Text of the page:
Here is an apostolic command most no longer keep. God kissed the breath of life into us, and we breathe love and encouragement into one another through sincere and pure affection. If we cannot kiss one another, we have an urgent need to “recover our first love,” for when sincere, loving believers kiss one another, it is our Lord’s love that is doing the kissing. If embarrassment or social convention prevents the actual kiss, still we must cherish the deepest affection for one another and find meaningful ways to express it. Love for Jesus Christ always overflows into love for one another. And since we are not likely to kiss those with whom we are at odds, our hard hearts are rebuked, as are dividing partisanship, gossip, taking up offenses, dividing brothers, and sowing discord. We ought always to think of and pray for one another, and cherish such affection as heirs of God and co-heirs with Jesus Christ, that as soon as we see one other, our hearts leap for joy. It is no wonder that our “God is love” rings hollow when among some believers, a better motto would be, “I play favorites;” or, “Not that man, he has offended me;” or, “I kiss only those believers who agree with me in everything.” Praise God that he does not kiss and embrace us only on the basis of our being perfect. Jesus Christ touched sinners, and unless we would make ourselves better than him, we must lovingly touch one another as Christ has touched us in grace and love.
Is our name on the list of God’s faithful servants? Are we devoted to the gospel? Can you say sincerely of yourself, “I am a servant of Jesus Christ?” Are you beloved by those who preach the gospel, a helper to godly men, a nurturer of love and service within the body? If a Christian woman, can Jesus Christ call you his “beloved Phebe?” It may only be a cup of cold water, or consistent prayer for the needs of the body, or a meal for a sick family. The Lord knows you have a home to keep, children to nurture and teach, and a husband to help. But let every Christian woman think much of Jesus’ love, and as Mary washed his feet with her tears and wiped them with her hair, so she will look for opportunities to love him by loving others. Pray for love opportunities, small and great, in your home, congregation, and community. Nothing is more beautiful than a church that is filled with Mary’s, Martha’s, and Phebe’s.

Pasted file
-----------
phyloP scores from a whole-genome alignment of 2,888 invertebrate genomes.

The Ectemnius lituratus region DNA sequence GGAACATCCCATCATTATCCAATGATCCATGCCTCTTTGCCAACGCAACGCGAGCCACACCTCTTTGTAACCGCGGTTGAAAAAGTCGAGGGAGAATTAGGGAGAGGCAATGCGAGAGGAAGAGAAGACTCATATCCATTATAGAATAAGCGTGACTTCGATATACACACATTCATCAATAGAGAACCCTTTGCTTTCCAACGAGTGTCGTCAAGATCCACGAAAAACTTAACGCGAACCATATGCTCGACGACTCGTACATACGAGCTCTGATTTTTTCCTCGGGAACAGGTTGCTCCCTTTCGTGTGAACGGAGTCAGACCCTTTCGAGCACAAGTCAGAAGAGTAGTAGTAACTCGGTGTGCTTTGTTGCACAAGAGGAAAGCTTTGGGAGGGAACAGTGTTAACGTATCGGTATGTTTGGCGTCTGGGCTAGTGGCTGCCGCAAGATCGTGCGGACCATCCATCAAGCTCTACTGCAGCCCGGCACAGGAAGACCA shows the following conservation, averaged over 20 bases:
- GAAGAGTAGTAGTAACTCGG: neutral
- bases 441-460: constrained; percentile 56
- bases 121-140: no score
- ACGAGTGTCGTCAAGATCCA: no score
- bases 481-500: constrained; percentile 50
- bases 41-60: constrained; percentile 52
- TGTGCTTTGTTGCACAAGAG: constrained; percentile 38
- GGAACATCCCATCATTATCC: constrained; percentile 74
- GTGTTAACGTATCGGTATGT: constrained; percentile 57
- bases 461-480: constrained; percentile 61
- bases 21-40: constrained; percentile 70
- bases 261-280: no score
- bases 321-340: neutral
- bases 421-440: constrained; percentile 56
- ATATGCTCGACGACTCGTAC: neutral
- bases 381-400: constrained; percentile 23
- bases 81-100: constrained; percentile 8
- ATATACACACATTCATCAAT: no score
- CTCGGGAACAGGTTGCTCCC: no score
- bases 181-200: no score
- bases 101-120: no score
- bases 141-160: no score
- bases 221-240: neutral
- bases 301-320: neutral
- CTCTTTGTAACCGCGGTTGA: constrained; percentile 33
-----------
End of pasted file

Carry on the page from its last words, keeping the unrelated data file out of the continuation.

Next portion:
I pray there that the Lord will make all our men like Aquila and Andronicus: able to disciple others, willing to suffer for Jesus Christ, his true servants in our homes and congregations. Admittedly, being a servant is no more a badge of honor for a man in our culture than for a woman, but since our Lord came to serve, let us pick up his gospel flag and follow his example. Many around you need to hear of Jesus Christ. They need to be invited to come and hear the gospel preached. They need encouragement in their families, for sin has wrecked many homes in our society, and you have the gospel that can restore them. We speak of wanting to make a difference. Join the lists. Start speaking of Jesus Christ to those around you. Look for opportunities to serve the Lord’s church. He is enlarging the lists of his faithful servants daily, and there is room for each one of us. He loves us. Let us enter his lists of faithful servants without delay. Put aside those things that are preventing you from doing so. He will forgive. He will strengthen. He will accept your service.